Eulogy: My Father-in-Law September 18, 2007Posted by TimTheFoolMan in Family.
Tags: compassion, eulogy, father-in-law, Love
Ed, my father-in-law, passed away at 5:21 AM on 9/18/2007. My wife suggested that it was his daughters’ singing that did it, but I’m convinced that hearing them sing would have given him the greatest joy. Saturday evening, he supposedly started singing suddenly, though none of the children were able to figure out exactly what the song was. He was a strong Christian father, served as a deacon at their home church in Texas, and demonstrated more of humility of Christ than perhaps any man I’ve ever known.
Ed was a man of few words, but was never reluctant to tell his family (including his son-in-laws and daughter-in-laws) that he loved them. If asked how he was going, he would simply reply “fat and sassy.” Although he’d been heavy in the earlier part of his life and had a strong frame, I’ve never known the man to be fat. Likewise, “sassy” is something that could be said of him only with a sense of the ridiculous.
If you bumped your head, stubbed your toe, or otherwise did something not-terribly serious that resulted in pain, Ed’s immediate observation would be a deadpan: “It looks like that would hurt.” From any other man, those words might come across as uncaring, sarcastic, or harsh. From Ed, it always generated laughter and a break in the tension of the injury.
His parenting advice was simple and straightforward: “I’d rather pay grocery bills than doctor bills” (suggesting that the most important thing a parent could do was to feed the children when they’re hungry, advice that I have clearly heeded), and “don’t send ’em, go with ’em” (which was his admonishment toward a life journey where parents and children experience things together). Those two things made up the sum of his parenting advice to anyone who would ask.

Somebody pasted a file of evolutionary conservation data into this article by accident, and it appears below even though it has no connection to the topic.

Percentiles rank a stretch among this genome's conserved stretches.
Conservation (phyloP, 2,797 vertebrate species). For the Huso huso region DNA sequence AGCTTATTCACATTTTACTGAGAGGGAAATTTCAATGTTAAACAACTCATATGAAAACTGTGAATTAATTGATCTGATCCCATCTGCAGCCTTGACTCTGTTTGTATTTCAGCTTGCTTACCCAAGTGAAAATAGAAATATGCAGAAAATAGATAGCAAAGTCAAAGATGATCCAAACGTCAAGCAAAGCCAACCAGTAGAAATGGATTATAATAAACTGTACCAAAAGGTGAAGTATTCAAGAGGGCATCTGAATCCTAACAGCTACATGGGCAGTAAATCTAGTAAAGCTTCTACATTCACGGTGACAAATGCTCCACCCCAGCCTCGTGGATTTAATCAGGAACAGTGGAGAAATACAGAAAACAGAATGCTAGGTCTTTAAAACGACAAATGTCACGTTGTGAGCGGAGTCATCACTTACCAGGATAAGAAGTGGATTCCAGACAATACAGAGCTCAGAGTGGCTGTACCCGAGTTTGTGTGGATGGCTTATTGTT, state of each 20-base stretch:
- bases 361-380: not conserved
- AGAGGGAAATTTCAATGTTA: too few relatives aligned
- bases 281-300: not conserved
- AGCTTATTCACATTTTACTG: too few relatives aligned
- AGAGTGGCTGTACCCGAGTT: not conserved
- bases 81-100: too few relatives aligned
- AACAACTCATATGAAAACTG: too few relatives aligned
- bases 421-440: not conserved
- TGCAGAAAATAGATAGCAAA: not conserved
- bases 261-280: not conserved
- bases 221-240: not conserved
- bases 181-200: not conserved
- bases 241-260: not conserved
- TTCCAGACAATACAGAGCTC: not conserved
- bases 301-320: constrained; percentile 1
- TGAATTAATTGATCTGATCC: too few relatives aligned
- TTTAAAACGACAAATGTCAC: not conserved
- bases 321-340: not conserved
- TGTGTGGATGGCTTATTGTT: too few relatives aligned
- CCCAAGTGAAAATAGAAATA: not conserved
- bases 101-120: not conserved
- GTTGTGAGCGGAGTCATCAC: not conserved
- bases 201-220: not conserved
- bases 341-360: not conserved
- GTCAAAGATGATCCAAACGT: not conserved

He lived a long life (married for 55 years to my mother-in-law Erma), had four children, eight grandchildren, and four great-grandchildren. The family moved here from Garland, Texas in 1970, having been transferred by Ford to work at the Light Truck Plant on Fern Valley road. Ed worked for Ford for a total of 42 years, many of those years consisting of 10-hour days, seven days a week.
He was a veteran of WWII, often telling my sons to make sure they could type, because that skill (unusual for a draft-age man at that time) was what earned him the job of Medical Transcriptionist at a London hospital, and not in combat. In his later years he spoke about his service, but the story he told most often was of the long ride home from Europe on the deck of The Queen Mary, and his joy at seeing the Statue of Liberty as they neared New York City. (I never bothered to check the facts of his story, but have never heard anything to contradict it.)
Stories told by the family of various life events almost always contain a component of Ed’s long suffering temperament and his quiet demeanor. Whether it was his ability to drive (without relief) the virtually endless miles between Kentucky and Texas on their many trips “home” (he was a resident of Kentucky, but Ed would always be a Texan), his tolerance of family members and luggage being jammed into a much-too-small rental car (Jerry Seinfeld’s rental car experience pales in comparison), or his unwillingness to tolerate teenage temper tantrums by simply walking away (I’ll spare my brother-in-law the embarrassment of explaining this one), Ed was always the picture of quiet strength and patience.
Thank you for all your thoughts and prayers as the family (including the associated in-laws and out-laws) have walked this path.